Monday, December 5, 2022

Streaming from Japan

A few days ago, I arrived back in the US from Tokyo. Now, I know what you’re thinking. “Nick, weren’t you just in Japan?” You’d be right! I took a short trip two months ago, and then came back again last month for another 18-day stay. Once you’ve been there, it’s a hard place to stay away from! I’ve been to Japan five times now. I wouldn’t say I’m an expert on the country by any means, but I’ve been there often enough to have a general idea of what’s right and wrong, and I can speak the language well enough at this point to avoid most major snafus. On top of that, I have the somewhat specialized distinction of having livestreamed regularly from Japan on three different trips. In this entry, I’m going to share some of my thoughts and experiences as an American in Japan, both as a Twitch streamer and as a traveler in general. If you’re planning a trip of your own, hopefully this will help you to avoid some of the larger sticking points for foreigners. 


Japan is one of the tech capitals of the world. When you’re there, you’ll see things that westerners could only dream about. But just because the country in general is responsible for much of the modern world of electronics and video games doesn’t mean that everyone there is comfortable with technology being in their face. As a Twitch streamer creating IRL content in a foreign country, it’s always important to be extra-sensitive to what may or may not be appropriate. Of the kinds of places I’d frequent, there are three locations that are off-limits for filming: bars, arcades and trains. The idea of not filming in bars you can probably understand without me explaining it to you. Arcades however, are probably a bit more of a surprise. Or at least they were to me. I’m not entirely sure about the cultural paradigm here, but it’s generally considered very bad form to film (or even take photos sometimes) in a Japanese arcade. Trains are a pretty obvious one as well. Someone else doesn’t want to be face-to-face with a random livestreamer while trapped in close-quarters on a train. It’s also useful to keep in mind that you’re not really supposed to talk at all on a Japanese train. So depending on what kind of stream you do, you probably wouldn’t want to stream on a train anyway. Having said all this, I’ve filmed in all three locations at different times, keeping in mind basic manners. It helps to know the language in this regard. I’ve gotten permission on entering an empty bar to film myself, I’ve asked arcade employees about shooting video of the game I was playing, and I’ve gotten onto mostly empty trains to point my camera out the window the whole trip. Use common sense and you’ll probably be fine.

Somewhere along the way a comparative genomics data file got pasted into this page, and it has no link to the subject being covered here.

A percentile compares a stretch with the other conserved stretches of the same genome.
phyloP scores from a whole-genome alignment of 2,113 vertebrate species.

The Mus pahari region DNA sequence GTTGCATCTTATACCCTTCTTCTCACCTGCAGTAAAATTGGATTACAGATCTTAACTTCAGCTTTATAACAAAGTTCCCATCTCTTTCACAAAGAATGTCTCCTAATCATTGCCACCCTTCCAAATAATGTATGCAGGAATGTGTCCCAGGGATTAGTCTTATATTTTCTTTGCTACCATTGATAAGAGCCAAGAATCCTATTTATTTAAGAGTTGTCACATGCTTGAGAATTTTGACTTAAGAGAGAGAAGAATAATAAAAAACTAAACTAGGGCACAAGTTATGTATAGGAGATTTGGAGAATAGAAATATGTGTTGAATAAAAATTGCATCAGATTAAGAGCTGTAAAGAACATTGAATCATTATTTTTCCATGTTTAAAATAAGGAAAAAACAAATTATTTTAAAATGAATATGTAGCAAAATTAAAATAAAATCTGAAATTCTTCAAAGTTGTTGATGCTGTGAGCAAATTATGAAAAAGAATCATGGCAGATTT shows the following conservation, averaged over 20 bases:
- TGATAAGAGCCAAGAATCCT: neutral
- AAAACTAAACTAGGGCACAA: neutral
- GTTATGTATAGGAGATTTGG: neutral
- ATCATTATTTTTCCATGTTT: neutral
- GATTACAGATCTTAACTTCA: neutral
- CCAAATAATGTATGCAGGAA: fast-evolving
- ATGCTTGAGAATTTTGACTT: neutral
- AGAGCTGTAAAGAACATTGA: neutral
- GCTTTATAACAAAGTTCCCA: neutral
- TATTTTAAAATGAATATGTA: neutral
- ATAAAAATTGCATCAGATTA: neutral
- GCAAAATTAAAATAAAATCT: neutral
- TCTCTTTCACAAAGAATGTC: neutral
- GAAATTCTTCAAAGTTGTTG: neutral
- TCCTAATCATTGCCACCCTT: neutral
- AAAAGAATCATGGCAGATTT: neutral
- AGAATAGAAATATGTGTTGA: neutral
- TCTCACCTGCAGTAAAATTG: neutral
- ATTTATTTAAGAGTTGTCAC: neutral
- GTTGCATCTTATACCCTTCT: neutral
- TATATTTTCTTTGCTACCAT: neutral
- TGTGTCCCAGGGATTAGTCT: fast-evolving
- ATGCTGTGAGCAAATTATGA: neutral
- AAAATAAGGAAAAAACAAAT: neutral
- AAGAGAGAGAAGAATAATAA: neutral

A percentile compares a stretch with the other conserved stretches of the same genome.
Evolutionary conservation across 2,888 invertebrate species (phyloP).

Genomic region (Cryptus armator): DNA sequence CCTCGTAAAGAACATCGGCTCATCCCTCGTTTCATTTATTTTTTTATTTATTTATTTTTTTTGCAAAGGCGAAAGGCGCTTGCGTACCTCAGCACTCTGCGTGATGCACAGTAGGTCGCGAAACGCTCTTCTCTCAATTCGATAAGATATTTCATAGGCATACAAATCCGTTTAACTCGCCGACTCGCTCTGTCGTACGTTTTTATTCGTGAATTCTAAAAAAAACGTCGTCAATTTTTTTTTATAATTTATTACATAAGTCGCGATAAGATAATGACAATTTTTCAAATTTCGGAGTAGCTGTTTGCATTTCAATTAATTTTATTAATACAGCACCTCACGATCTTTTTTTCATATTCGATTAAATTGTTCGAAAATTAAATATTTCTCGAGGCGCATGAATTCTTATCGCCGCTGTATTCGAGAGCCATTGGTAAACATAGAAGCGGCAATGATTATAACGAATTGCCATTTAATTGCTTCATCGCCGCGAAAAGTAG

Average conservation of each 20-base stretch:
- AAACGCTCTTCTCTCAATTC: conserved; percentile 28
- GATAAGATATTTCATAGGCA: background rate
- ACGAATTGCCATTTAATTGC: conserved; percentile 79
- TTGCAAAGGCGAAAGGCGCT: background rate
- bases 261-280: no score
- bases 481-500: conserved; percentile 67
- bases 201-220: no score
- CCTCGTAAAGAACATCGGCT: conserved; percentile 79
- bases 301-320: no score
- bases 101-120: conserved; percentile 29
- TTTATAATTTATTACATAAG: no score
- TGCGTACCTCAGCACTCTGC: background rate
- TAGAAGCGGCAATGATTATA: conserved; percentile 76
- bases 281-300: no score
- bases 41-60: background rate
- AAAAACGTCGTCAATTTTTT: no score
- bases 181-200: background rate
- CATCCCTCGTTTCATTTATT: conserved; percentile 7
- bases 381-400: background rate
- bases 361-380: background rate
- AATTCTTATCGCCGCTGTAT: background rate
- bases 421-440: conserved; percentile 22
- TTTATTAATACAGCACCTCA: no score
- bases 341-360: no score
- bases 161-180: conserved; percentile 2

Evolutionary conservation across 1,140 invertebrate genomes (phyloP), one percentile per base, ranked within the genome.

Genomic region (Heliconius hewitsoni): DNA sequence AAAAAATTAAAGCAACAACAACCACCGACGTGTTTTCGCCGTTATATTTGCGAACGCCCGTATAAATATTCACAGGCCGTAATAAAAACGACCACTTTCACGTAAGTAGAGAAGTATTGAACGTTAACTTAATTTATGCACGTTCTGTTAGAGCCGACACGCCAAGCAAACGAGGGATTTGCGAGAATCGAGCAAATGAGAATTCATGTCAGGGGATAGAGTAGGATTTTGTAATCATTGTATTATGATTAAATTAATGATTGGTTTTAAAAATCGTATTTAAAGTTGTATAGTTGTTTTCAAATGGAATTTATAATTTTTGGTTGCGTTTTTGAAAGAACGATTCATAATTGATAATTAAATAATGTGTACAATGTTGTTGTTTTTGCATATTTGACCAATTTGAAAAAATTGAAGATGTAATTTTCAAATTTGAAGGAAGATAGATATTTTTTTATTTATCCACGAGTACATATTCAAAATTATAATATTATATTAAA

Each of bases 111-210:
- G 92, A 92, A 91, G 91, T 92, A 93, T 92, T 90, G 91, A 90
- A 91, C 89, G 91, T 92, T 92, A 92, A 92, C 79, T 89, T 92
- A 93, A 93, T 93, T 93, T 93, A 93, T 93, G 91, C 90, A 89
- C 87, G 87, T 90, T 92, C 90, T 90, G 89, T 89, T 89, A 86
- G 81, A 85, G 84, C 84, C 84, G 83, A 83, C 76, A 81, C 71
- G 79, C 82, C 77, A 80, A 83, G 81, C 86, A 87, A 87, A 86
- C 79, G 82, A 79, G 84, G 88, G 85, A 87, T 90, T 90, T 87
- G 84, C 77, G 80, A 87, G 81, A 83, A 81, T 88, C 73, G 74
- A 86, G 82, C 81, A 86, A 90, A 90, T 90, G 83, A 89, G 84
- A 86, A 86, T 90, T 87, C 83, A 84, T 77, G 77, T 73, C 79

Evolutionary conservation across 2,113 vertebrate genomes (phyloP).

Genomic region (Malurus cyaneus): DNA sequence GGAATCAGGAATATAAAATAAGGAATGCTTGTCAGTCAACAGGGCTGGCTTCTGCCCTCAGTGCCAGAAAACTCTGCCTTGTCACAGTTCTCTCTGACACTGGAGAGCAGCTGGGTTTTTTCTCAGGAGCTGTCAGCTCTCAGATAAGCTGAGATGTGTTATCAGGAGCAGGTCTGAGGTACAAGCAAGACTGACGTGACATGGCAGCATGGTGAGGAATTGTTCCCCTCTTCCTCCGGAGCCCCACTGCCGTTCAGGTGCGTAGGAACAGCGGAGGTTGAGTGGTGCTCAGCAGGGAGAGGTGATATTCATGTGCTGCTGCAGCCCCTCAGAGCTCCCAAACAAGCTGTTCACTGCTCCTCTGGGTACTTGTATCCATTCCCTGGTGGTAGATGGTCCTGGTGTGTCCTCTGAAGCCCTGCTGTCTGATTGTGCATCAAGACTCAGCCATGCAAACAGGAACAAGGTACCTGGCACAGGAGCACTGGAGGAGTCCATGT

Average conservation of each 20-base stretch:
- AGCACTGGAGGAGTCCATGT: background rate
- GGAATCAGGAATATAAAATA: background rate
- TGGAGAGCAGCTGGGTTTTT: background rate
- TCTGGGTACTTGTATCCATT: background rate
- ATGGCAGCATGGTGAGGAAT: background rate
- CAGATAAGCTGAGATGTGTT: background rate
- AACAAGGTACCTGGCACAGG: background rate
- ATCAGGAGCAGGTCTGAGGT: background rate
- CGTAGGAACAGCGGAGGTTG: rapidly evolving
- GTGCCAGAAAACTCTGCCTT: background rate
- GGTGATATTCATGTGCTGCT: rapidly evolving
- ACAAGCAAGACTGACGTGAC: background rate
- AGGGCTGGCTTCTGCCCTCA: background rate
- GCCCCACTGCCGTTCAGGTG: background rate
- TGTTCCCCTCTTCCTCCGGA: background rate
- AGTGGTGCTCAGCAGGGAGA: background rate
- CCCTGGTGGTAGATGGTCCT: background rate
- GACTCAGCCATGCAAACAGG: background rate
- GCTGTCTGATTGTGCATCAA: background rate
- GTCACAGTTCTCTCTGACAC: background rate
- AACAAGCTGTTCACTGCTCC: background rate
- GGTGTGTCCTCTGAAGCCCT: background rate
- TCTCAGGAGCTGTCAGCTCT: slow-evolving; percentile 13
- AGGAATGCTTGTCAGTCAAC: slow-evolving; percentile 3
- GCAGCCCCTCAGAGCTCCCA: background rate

Try to stick out as little as possible.